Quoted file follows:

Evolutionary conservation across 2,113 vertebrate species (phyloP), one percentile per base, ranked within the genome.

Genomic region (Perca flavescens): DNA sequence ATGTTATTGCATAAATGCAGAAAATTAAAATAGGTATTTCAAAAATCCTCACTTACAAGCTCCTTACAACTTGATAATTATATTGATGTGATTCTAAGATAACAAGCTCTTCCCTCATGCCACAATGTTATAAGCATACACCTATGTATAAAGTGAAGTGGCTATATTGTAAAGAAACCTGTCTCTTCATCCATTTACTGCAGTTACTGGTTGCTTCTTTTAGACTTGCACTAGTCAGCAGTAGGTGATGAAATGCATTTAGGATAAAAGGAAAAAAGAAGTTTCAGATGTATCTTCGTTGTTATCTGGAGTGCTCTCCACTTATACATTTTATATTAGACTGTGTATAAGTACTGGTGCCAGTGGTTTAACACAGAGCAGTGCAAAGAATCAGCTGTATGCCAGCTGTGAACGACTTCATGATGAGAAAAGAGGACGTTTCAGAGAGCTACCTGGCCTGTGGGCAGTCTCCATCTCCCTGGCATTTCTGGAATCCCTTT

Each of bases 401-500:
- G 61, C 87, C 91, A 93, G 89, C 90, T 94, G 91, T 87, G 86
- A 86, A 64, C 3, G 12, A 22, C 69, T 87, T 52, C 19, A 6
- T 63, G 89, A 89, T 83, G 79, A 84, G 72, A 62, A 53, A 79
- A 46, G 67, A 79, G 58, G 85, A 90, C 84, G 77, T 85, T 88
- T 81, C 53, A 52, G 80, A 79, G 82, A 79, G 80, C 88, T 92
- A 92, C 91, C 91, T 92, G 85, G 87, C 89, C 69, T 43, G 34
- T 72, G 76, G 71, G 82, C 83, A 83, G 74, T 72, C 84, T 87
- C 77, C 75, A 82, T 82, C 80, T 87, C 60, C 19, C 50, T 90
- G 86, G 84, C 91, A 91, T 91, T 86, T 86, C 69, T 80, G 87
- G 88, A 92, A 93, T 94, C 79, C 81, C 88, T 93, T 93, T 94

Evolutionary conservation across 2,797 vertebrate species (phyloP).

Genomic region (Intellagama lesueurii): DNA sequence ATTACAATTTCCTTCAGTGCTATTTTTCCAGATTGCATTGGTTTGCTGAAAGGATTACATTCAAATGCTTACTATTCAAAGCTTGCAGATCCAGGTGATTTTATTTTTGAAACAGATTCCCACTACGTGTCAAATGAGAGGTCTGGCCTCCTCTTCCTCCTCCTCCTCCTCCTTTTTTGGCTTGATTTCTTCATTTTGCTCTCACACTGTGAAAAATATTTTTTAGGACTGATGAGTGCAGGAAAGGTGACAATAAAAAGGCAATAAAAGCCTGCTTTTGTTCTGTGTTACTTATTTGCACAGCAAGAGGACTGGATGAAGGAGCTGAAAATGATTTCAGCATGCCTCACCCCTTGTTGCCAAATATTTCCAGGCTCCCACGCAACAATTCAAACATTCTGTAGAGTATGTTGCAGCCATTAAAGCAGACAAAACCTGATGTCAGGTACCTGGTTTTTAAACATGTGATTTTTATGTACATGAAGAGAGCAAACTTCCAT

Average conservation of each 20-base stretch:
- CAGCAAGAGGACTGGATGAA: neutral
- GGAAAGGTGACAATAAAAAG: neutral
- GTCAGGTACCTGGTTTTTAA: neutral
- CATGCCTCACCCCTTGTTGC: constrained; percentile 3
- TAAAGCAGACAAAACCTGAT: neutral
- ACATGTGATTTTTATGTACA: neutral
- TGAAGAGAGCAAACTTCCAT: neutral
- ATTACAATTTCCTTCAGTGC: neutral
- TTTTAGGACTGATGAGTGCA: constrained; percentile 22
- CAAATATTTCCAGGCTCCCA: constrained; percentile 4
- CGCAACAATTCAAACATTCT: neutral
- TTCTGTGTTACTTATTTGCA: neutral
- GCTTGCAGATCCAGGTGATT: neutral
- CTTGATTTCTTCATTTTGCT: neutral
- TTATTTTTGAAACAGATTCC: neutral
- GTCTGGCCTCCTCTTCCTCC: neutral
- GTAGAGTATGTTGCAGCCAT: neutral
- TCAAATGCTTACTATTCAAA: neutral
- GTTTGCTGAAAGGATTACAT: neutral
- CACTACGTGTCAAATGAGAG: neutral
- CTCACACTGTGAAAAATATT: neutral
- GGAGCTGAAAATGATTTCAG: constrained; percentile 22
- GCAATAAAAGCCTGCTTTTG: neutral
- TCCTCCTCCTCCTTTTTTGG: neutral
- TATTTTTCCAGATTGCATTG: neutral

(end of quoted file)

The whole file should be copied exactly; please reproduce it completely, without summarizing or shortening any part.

Evolutionary conservation across 2,113 vertebrate species (phyloP), one percentile per base, ranked within the genome.

Genomic region (Perca flavescens): DNA sequence ATGTTATTGCATAAATGCAGAAAATTAAAATAGGTATTTCAAAAATCCTCACTTACAAGCTCCTTACAACTTGATAATTATATTGATGTGATTCTAAGATAACAAGCTCTTCCCTCATGCCACAATGTTATAAGCATACACCTATGTATAAAGTGAAGTGGCTATATTGTAAAGAAACCTGTCTCTTCATCCATTTACTGCAGTTACTGGTTGCTTCTTTTAGACTTGCACTAGTCAGCAGTAGGTGATGAAATGCATTTAGGATAAAAGGAAAAAAGAAGTTTCAGATGTATCTTCGTTGTTATCTGGAGTGCTCTCCACTTATACATTTTATATTAGACTGTGTATAAGTACTGGTGCCAGTGGTTTAACACAGAGCAGTGCAAAGAATCAGCTGTATGCCAGCTGTGAACGACTTCATGATGAGAAAAGAGGACGTTTCAGAGAGCTACCTGGCCTGTGGGCAGTCTCCATCTCCCTGGCATTTCTGGAATCCCTTT

Each of bases 401-500:
- G 61, C 87, C 91, A 93, G 89, C 90, T 94, G 91, T 87, G 86
- A 86, A 64, C 3, G 12, A 22, C 69, T 87, T 52, C 19, A 6
- T 63, G 89, A 89, T 83, G 79, A 84, G 72, A 62, A 53, A 79
- A 46, G 67, A 79, G 58, G 85, A 90, C 84, G 77, T 85, T 88
- T 81, C 53, A 52, G 80, A 79, G 82, A 79, G 80, C 88, T 92
- A 92, C 91, C 91, T 92, G 85, G 87, C 89, C 69, T 43, G 34
- T 72, G 76, G 71, G 82, C 83, A 83, G 74, T 72, C 84, T 87
- C 77, C 75, A 82, T 82, C 80, T 87, C 60, C 19, C 50, T 90
- G 86, G 84, C 91, A 91, T 91, T 86, T 86, C 69, T 80, G 87
- G 88, A 92, A 93, T 94, C 79, C 81, C 88, T 93, T 93, T 94

Evolutionary conservation across 2,797 vertebrate species (phyloP).

Genomic region (Intellagama lesueurii): DNA sequence ATTACAATTTCCTTCAGTGCTATTTTTCCAGATTGCATTGGTTTGCTGAAAGGATTACATTCAAATGCTTACTATTCAAAGCTTGCAGATCCAGGTGATTTTATTTTTGAAACAGATTCCCACTACGTGTCAAATGAGAGGTCTGGCCTCCTCTTCCTCCTCCTCCTCCTCCTTTTTTGGCTTGATTTCTTCATTTTGCTCTCACACTGTGAAAAATATTTTTTAGGACTGATGAGTGCAGGAAAGGTGACAATAAAAAGGCAATAAAAGCCTGCTTTTGTTCTGTGTTACTTATTTGCACAGCAAGAGGACTGGATGAAGGAGCTGAAAATGATTTCAGCATGCCTCACCCCTTGTTGCCAAATATTTCCAGGCTCCCACGCAACAATTCAAACATTCTGTAGAGTATGTTGCAGCCATTAAAGCAGACAAAACCTGATGTCAGGTACCTGGTTTTTAAACATGTGATTTTTATGTACATGAAGAGAGCAAACTTCCAT

Average conservation of each 20-base stretch:
- CAGCAAGAGGACTGGATGAA: neutral
- GGAAAGGTGACAATAAAAAG: neutral
- GTCAGGTACCTGGTTTTTAA: neutral
- CATGCCTCACCCCTTGTTGC: constrained; percentile 3
- TAAAGCAGACAAAACCTGAT: neutral
- ACATGTGATTTTTATGTACA: neutral
- TGAAGAGAGCAAACTTCCAT: neutral
- ATTACAATTTCCTTCAGTGC: neutral
- TTTTAGGACTGATGAGTGCA: constrained; percentile 22
- CAAATATTTCCAGGCTCCCA: constrained; percentile 4
- CGCAACAATTCAAACATTCT: neutral
- TTCTGTGTTACTTATTTGCA: neutral
- GCTTGCAGATCCAGGTGATT: neutral
- CTTGATTTCTTCATTTTGCT: neutral
- TTATTTTTGAAACAGATTCC: neutral
- GTCTGGCCTCCTCTTCCTCC: neutral
- GTAGAGTATGTTGCAGCCAT: neutral
- TCAAATGCTTACTATTCAAA: neutral
- GTTTGCTGAAAGGATTACAT: neutral
- CACTACGTGTCAAATGAGAG: neutral
- CTCACACTGTGAAAAATATT: neutral
- GGAGCTGAAAATGATTTCAG: constrained; percentile 22
- GCAATAAAAGCCTGCTTTTG: neutral
- TCCTCCTCCTCCTTTTTTGG: neutral
- TATTTTTCCAGATTGCATTG: neutral